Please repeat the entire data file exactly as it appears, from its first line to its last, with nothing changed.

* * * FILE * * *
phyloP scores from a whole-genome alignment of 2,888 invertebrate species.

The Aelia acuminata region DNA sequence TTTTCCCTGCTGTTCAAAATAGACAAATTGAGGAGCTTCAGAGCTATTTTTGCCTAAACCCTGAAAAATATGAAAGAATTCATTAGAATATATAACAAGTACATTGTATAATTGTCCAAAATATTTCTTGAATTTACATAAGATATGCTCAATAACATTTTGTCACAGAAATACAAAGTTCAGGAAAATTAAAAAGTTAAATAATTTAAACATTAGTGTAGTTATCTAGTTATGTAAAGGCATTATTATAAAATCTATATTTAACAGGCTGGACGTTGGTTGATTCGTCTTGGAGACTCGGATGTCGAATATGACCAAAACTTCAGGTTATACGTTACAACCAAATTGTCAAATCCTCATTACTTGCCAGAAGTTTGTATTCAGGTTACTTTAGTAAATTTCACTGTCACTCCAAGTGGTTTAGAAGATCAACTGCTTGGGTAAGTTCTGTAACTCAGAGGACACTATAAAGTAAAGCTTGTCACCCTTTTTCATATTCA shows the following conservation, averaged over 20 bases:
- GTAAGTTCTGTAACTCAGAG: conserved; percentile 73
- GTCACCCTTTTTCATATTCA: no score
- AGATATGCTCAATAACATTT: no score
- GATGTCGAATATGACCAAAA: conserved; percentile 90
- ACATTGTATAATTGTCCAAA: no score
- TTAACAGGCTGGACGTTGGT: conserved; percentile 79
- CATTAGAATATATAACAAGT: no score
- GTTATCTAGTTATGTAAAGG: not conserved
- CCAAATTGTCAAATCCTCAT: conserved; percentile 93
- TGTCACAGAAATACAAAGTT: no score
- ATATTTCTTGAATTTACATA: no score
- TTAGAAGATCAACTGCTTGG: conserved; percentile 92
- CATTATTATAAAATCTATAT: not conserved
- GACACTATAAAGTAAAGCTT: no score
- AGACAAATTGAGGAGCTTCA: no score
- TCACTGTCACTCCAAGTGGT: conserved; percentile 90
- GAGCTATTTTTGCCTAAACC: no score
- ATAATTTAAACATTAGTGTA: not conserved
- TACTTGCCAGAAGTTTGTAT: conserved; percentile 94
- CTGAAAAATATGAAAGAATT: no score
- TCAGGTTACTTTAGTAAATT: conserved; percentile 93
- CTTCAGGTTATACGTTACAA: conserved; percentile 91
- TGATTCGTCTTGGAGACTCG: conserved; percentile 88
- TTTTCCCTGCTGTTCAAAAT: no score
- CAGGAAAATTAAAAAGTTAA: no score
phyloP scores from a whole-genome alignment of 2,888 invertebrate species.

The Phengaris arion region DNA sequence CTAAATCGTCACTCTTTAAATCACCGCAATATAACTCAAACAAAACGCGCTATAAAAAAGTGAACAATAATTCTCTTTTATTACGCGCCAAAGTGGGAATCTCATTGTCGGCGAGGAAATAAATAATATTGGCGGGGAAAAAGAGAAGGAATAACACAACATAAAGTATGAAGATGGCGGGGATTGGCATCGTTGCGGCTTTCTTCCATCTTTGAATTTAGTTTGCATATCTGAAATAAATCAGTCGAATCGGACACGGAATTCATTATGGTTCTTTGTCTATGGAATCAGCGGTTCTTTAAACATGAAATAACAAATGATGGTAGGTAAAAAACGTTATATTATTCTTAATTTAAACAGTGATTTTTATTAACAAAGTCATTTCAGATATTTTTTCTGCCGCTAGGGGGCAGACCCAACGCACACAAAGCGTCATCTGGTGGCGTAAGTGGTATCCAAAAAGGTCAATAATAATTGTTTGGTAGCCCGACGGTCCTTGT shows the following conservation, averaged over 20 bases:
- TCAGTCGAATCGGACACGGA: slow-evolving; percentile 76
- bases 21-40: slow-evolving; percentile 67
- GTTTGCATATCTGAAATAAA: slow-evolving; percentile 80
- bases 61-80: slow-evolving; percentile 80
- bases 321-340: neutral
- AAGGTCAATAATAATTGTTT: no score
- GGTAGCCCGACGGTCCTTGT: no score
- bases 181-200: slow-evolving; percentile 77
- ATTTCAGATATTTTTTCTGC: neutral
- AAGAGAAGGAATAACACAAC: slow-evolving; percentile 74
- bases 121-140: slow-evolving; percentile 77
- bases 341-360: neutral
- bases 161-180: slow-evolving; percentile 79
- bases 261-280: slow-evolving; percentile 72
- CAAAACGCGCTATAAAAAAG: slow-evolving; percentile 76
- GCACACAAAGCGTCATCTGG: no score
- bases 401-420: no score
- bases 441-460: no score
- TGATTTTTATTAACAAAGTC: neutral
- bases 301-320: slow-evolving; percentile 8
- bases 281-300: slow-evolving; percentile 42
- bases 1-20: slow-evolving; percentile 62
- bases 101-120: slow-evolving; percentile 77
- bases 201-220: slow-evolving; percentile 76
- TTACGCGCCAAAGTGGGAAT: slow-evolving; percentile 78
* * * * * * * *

phyloP scores from a whole-genome alignment of 2,888 invertebrate species.

The Aelia acuminata region DNA sequence TTTTCCCTGCTGTTCAAAATAGACAAATTGAGGAGCTTCAGAGCTATTTTTGCCTAAACCCTGAAAAATATGAAAGAATTCATTAGAATATATAACAAGTACATTGTATAATTGTCCAAAATATTTCTTGAATTTACATAAGATATGCTCAATAACATTTTGTCACAGAAATACAAAGTTCAGGAAAATTAAAAAGTTAAATAATTTAAACATTAGTGTAGTTATCTAGTTATGTAAAGGCATTATTATAAAATCTATATTTAACAGGCTGGACGTTGGTTGATTCGTCTTGGAGACTCGGATGTCGAATATGACCAAAACTTCAGGTTATACGTTACAACCAAATTGTCAAATCCTCATTACTTGCCAGAAGTTTGTATTCAGGTTACTTTAGTAAATTTCACTGTCACTCCAAGTGGTTTAGAAGATCAACTGCTTGGGTAAGTTCTGTAACTCAGAGGACACTATAAAGTAAAGCTTGTCACCCTTTTTCATATTCA shows the following conservation, averaged over 20 bases:
- GTAAGTTCTGTAACTCAGAG: conserved; percentile 73
- GTCACCCTTTTTCATATTCA: no score
- AGATATGCTCAATAACATTT: no score
- GATGTCGAATATGACCAAAA: conserved; percentile 90
- ACATTGTATAATTGTCCAAA: no score
- TTAACAGGCTGGACGTTGGT: conserved; percentile 79
- CATTAGAATATATAACAAGT: no score
- GTTATCTAGTTATGTAAAGG: not conserved
- CCAAATTGTCAAATCCTCAT: conserved; percentile 93
- TGTCACAGAAATACAAAGTT: no score
- ATATTTCTTGAATTTACATA: no score
- TTAGAAGATCAACTGCTTGG: conserved; percentile 92
- CATTATTATAAAATCTATAT: not conserved
- GACACTATAAAGTAAAGCTT: no score
- AGACAAATTGAGGAGCTTCA: no score
- TCACTGTCACTCCAAGTGGT: conserved; percentile 90
- GAGCTATTTTTGCCTAAACC: no score
- ATAATTTAAACATTAGTGTA: not conserved
- TACTTGCCAGAAGTTTGTAT: conserved; percentile 94
- CTGAAAAATATGAAAGAATT: no score
- TCAGGTTACTTTAGTAAATT: conserved; percentile 93
- CTTCAGGTTATACGTTACAA: conserved; percentile 91
- TGATTCGTCTTGGAGACTCG: conserved; percentile 88
- TTTTCCCTGCTGTTCAAAAT: no score
- CAGGAAAATTAAAAAGTTAA: no score
phyloP scores from a whole-genome alignment of 2,888 invertebrate species.

The Phengaris arion region DNA sequence CTAAATCGTCACTCTTTAAATCACCGCAATATAACTCAAACAAAACGCGCTATAAAAAAGTGAACAATAATTCTCTTTTATTACGCGCCAAAGTGGGAATCTCATTGTCGGCGAGGAAATAAATAATATTGGCGGGGAAAAAGAGAAGGAATAACACAACATAAAGTATGAAGATGGCGGGGATTGGCATCGTTGCGGCTTTCTTCCATCTTTGAATTTAGTTTGCATATCTGAAATAAATCAGTCGAATCGGACACGGAATTCATTATGGTTCTTTGTCTATGGAATCAGCGGTTCTTTAAACATGAAATAACAAATGATGGTAGGTAAAAAACGTTATATTATTCTTAATTTAAACAGTGATTTTTATTAACAAAGTCATTTCAGATATTTTTTCTGCCGCTAGGGGGCAGACCCAACGCACACAAAGCGTCATCTGGTGGCGTAAGTGGTATCCAAAAAGGTCAATAATAATTGTTTGGTAGCCCGACGGTCCTTGT shows the following conservation, averaged over 20 bases:
- TCAGTCGAATCGGACACGGA: slow-evolving; percentile 76
- bases 21-40: slow-evolving; percentile 67
- GTTTGCATATCTGAAATAAA: slow-evolving; percentile 80
- bases 61-80: slow-evolving; percentile 80
- bases 321-340: neutral
- AAGGTCAATAATAATTGTTT: no score
- GGTAGCCCGACGGTCCTTGT: no score
- bases 181-200: slow-evolving; percentile 77
- ATTTCAGATATTTTTTCTGC: neutral
- AAGAGAAGGAATAACACAAC: slow-evolving; percentile 74
- bases 121-140: slow-evolving; percentile 77
- bases 341-360: neutral
- bases 161-180: slow-evolving; percentile 79
- bases 261-280: slow-evolving; percentile 72
- CAAAACGCGCTATAAAAAAG: slow-evolving; percentile 76
- GCACACAAAGCGTCATCTGG: no score
- bases 401-420: no score
- bases 441-460: no score
- TGATTTTTATTAACAAAGTC: neutral
- bases 301-320: slow-evolving; percentile 8
- bases 281-300: slow-evolving; percentile 42
- bases 1-20: slow-evolving; percentile 62
- bases 101-120: slow-evolving; percentile 77
- bases 201-220: slow-evolving; percentile 76
- TTACGCGCCAAAGTGGGAAT: slow-evolving; percentile 78